If you're at all like me, you've had a love/hate relationship with flippers as long as you've been swimming.
When your arms simply won't pull another stroke and you're feeling sluggish in the water, there is no greater feeling than to don a pair of flippers and give yourself a boost.
However, if you're not much of a natural kicker, or if your legs are weary from that cycling or running workout you just did, then zooming through the water using a pair of fins can be excruciatingly challenging (which makes for a terrific workout, if not a necessarily pleasant experience!).
Regardless of your predisposition toward using them, fins do provide certain benefits that should not be ignored. Most basically, a training fin provides added resistance without overloading muscle joints and tendons in the upper body. Flippers also increase leg strength and aerobic capacity while correcting certain stroke elements.
I'm not much of a natural kicker, myself. I am also one of those distance-oriented swimmers who is reluctant to incorporate kicking into my swim workouts because I feel like it either makes things easier or tends to slow things down, and I'd rather use my pool time to cram in the maximum amount of swimming yardage.
But I recently discovered a newfound appreciation for fin-oriented workouts, in no small part due to the benefits of the Hydro Training Finz.
Developed four years ago by Don McCredie, a former Australian National Body Surfing Champion, Hydrofinz feature a patented split rail or V-channel edge design. This conceptual feature acts as an "I-beam" support along the length of the fin, and serves to maintain the shape of the fin blade while generating even thrust in both directions of the kick.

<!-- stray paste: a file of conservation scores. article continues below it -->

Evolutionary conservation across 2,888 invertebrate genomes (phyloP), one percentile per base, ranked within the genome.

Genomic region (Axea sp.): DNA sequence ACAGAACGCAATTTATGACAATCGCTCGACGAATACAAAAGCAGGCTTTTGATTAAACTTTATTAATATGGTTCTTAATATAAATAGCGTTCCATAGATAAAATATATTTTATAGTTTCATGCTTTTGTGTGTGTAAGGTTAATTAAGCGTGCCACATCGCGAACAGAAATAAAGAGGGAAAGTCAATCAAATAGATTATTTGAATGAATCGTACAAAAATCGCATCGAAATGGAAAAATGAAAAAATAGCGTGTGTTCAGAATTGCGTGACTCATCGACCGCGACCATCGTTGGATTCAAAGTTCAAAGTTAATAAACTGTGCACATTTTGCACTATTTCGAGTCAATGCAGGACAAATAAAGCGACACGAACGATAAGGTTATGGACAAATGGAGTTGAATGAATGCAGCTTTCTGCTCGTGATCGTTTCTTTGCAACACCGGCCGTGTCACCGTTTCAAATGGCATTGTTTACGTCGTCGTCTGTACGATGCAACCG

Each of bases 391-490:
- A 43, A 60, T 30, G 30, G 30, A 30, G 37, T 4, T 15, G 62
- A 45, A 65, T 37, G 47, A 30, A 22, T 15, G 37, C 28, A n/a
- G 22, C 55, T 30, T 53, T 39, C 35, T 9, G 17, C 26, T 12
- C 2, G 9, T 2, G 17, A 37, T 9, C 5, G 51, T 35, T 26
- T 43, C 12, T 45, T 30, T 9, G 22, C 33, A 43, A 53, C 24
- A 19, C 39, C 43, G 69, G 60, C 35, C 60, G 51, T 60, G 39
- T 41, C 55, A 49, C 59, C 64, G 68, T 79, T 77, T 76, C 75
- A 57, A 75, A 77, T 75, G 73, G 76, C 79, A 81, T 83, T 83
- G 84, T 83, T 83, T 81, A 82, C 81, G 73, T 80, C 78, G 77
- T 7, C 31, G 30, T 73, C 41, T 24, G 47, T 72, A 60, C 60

Contrary to traditional full-length fins, Hydrofinz force a swimmer to work the hamstring muscles in the back thrust of the kick the part of the kick that is usually ignored or given short thrift. In addition, the fin design ensures that the center of effort remains at the foot rather than allowing the swimmer to incorrectly distribute that effort throughout the entire leg. Because of this, proper kicking technique is enforced.
Hydrofinz vs. Zoomers
Fin junkies may be most familiar with Zoomers, the ubiquitous red flippers found on many pool decks today. Indeed, I was part of the guinea pig crew in the early '90s that tried and tested Marty Hull's early Zoomer prototypes. While I have used and benefited from Zoomers, comparing them to Hydrofinz is like comparing apples to oranges.
Zoomers are designed to encourage automatic kicking, with the feet making small, fast movements. They are most effective when sprinting. Hydrofinz worked best for me during lengthy sets or kicking drills, where they really work the leg muscles (hamstrings, thighs and glutes).